Delta’s uncertain future mirrors that of other U.S. bases across Iraq as U.S. troops prepare to leave Iraq’s urban areas by this summer and the country itself by the end of 2011. Combined with a new president who has pledged to pull all U.S. troops out of the country within 16 months, and the number of soldiers and bases that will remain open long-term is in limbo.

Even at Delta, soldiers with the 41st Fires Brigade are waiting to hear whether they’ll be in Iraq for 12 or 15 months, and base leaders aren’t sure what Delta’s current status as a "warming FOB" means.

"A lot of things are changing and in a state of flux," said Lt. Col. Edward Hogan, of the Facilities Engineering Team. "Even at the higher levels, there’s probably not a lot of understanding of what the future looks like."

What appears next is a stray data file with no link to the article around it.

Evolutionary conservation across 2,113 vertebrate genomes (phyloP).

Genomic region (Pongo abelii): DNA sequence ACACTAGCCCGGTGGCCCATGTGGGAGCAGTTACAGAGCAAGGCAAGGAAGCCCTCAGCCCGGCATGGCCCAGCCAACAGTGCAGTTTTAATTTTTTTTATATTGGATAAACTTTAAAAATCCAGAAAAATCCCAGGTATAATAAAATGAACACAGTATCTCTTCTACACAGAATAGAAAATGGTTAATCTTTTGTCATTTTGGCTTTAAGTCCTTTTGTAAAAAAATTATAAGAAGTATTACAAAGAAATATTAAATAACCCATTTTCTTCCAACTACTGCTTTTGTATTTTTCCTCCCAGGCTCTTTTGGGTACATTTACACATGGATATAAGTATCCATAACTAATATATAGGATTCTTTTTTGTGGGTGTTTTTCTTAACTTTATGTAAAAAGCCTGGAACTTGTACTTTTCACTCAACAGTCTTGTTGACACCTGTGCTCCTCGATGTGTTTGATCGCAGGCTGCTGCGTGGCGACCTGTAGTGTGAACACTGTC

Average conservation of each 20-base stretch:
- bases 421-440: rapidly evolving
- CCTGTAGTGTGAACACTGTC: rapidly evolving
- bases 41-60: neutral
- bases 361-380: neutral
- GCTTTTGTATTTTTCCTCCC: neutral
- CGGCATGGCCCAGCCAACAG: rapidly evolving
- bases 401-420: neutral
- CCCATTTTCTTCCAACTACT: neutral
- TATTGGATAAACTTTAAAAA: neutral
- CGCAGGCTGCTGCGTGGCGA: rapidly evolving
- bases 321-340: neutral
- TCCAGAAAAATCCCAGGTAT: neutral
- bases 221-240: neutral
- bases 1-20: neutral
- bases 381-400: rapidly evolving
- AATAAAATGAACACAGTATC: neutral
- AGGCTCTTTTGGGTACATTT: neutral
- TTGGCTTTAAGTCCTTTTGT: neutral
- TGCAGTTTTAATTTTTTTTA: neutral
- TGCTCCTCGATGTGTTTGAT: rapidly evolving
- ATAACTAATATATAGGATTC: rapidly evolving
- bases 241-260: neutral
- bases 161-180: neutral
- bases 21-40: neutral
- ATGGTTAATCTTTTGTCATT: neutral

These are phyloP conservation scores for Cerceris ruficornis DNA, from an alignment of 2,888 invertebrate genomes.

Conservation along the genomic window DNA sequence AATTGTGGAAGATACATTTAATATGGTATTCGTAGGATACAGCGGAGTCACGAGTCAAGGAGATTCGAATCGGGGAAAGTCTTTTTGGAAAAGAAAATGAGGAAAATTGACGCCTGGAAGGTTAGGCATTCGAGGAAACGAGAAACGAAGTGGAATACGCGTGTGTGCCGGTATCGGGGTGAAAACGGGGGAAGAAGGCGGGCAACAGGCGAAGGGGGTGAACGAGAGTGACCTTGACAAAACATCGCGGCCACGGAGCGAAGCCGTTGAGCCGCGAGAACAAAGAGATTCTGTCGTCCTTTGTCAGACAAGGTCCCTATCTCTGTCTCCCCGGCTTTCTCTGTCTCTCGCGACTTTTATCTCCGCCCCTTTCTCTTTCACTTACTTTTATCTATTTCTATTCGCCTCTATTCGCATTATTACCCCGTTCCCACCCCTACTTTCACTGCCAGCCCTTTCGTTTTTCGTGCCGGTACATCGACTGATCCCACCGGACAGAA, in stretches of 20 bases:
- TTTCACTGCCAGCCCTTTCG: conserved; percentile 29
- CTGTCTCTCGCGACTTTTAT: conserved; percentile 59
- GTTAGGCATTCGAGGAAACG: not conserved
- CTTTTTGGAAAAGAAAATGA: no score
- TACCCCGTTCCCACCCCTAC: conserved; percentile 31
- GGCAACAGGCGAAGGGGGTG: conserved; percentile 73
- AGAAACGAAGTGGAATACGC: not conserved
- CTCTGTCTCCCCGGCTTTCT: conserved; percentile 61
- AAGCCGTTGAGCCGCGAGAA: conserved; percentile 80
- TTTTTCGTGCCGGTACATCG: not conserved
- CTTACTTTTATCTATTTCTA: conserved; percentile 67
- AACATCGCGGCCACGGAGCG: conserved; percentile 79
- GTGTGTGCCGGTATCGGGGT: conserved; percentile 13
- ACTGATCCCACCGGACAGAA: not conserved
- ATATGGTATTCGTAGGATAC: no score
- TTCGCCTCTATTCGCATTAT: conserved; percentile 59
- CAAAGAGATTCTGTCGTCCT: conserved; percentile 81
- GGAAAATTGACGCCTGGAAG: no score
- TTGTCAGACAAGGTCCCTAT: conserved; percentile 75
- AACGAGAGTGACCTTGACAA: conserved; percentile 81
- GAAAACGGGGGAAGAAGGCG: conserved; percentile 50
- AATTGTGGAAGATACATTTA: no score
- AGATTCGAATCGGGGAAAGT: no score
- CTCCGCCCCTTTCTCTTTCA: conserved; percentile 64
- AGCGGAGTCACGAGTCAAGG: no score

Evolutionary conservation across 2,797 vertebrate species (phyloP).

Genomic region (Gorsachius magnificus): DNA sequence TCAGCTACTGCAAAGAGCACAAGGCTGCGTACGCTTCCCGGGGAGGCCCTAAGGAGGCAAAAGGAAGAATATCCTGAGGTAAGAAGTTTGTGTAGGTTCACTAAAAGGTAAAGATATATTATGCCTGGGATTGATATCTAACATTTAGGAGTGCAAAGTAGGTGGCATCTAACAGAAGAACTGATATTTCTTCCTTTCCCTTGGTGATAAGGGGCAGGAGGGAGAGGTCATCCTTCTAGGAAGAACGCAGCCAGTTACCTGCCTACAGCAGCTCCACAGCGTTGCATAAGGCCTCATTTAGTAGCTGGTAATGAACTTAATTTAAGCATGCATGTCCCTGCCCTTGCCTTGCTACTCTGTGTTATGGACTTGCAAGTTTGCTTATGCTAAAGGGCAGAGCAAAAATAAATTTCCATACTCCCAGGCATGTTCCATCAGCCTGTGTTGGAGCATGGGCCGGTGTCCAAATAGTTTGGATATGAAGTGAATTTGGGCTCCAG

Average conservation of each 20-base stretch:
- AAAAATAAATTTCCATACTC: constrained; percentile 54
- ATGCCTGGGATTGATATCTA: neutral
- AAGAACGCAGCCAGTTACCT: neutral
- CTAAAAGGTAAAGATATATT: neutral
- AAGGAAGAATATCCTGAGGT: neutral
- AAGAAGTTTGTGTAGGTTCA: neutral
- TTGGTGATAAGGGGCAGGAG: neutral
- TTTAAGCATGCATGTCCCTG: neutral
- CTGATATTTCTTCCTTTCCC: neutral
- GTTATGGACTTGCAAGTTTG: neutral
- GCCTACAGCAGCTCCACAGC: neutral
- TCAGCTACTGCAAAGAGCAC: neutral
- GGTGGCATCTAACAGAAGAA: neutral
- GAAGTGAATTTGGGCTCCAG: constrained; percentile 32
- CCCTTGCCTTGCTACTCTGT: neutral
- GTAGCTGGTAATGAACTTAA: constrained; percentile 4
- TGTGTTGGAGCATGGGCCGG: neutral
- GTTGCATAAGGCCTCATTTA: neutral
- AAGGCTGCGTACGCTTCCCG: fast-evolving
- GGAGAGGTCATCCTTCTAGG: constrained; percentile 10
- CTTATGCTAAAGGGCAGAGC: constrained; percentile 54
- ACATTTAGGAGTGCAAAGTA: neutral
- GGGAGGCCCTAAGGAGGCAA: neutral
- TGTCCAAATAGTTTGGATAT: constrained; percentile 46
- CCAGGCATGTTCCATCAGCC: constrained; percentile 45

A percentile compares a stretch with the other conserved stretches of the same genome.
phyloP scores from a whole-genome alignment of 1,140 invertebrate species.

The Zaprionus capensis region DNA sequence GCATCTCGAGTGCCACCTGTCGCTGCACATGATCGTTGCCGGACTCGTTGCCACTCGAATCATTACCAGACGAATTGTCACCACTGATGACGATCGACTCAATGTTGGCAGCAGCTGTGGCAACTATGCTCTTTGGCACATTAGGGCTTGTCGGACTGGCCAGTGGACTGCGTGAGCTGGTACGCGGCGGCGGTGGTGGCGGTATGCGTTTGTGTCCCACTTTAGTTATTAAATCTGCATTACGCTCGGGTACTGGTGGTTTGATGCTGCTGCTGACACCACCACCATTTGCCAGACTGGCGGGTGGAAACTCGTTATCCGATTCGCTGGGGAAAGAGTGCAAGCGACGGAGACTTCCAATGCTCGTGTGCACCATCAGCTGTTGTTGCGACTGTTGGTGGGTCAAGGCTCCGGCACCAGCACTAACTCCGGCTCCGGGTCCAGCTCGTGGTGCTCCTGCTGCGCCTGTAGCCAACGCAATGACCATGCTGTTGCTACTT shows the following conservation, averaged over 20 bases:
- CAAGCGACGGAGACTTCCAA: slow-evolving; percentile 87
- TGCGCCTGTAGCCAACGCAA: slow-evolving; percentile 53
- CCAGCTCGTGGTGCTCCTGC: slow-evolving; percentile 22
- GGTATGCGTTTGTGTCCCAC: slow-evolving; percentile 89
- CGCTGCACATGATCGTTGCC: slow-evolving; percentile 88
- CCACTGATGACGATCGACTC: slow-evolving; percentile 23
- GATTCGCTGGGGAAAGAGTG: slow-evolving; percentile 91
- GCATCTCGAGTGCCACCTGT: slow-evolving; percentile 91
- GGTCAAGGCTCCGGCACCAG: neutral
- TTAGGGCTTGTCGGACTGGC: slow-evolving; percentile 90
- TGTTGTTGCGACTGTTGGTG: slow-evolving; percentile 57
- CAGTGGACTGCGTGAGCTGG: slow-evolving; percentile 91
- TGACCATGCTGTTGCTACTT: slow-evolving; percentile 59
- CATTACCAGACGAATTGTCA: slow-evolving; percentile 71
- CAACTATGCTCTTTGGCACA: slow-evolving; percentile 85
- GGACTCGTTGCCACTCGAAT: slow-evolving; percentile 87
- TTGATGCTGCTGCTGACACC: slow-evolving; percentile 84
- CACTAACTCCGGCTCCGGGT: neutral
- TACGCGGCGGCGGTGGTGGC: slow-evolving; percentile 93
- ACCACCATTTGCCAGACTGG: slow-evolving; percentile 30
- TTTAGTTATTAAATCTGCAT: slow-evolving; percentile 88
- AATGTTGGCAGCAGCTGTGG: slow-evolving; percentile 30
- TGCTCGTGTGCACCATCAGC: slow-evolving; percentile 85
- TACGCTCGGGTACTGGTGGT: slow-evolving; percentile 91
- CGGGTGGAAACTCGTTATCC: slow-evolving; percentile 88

Big changes

Just a year ago, Delta was a true international zone, with troops from Poland, Lithuania, Georgia, El Salvador, Kazakhstan and Romania working alongside a small contingent of Americans. The base’s tiny post exchange was essentially a closet, restocked every few weeks when two helicopters made a trip to a post exchange in Tallil.

Now, only the Romanians remain, along 92 Iraqi airmen and the expanded U.S. force. But 300 to 600 Iraqi soldiers will be stationed in March at Delta, which is home to an Iraqi police academy. The southern half of the base will eventually revert to Iraqi control.

Col. Richard Francey, 41st Fires Brigade commander, said he envisions fewer Americans and more Iraqis operating at the base, and that’s the way it should be.

"It’s their country. It’s their base," he said.

Delta was selected in 2005, along with five other bases, to become an "enduring" FOB that would remain open after others had closed. Now officials call it a "warming" FOB — one that, like a pot of water kept warm on a stove, will keep a small U.S. presence in the area that can respond quickly to problems in the region.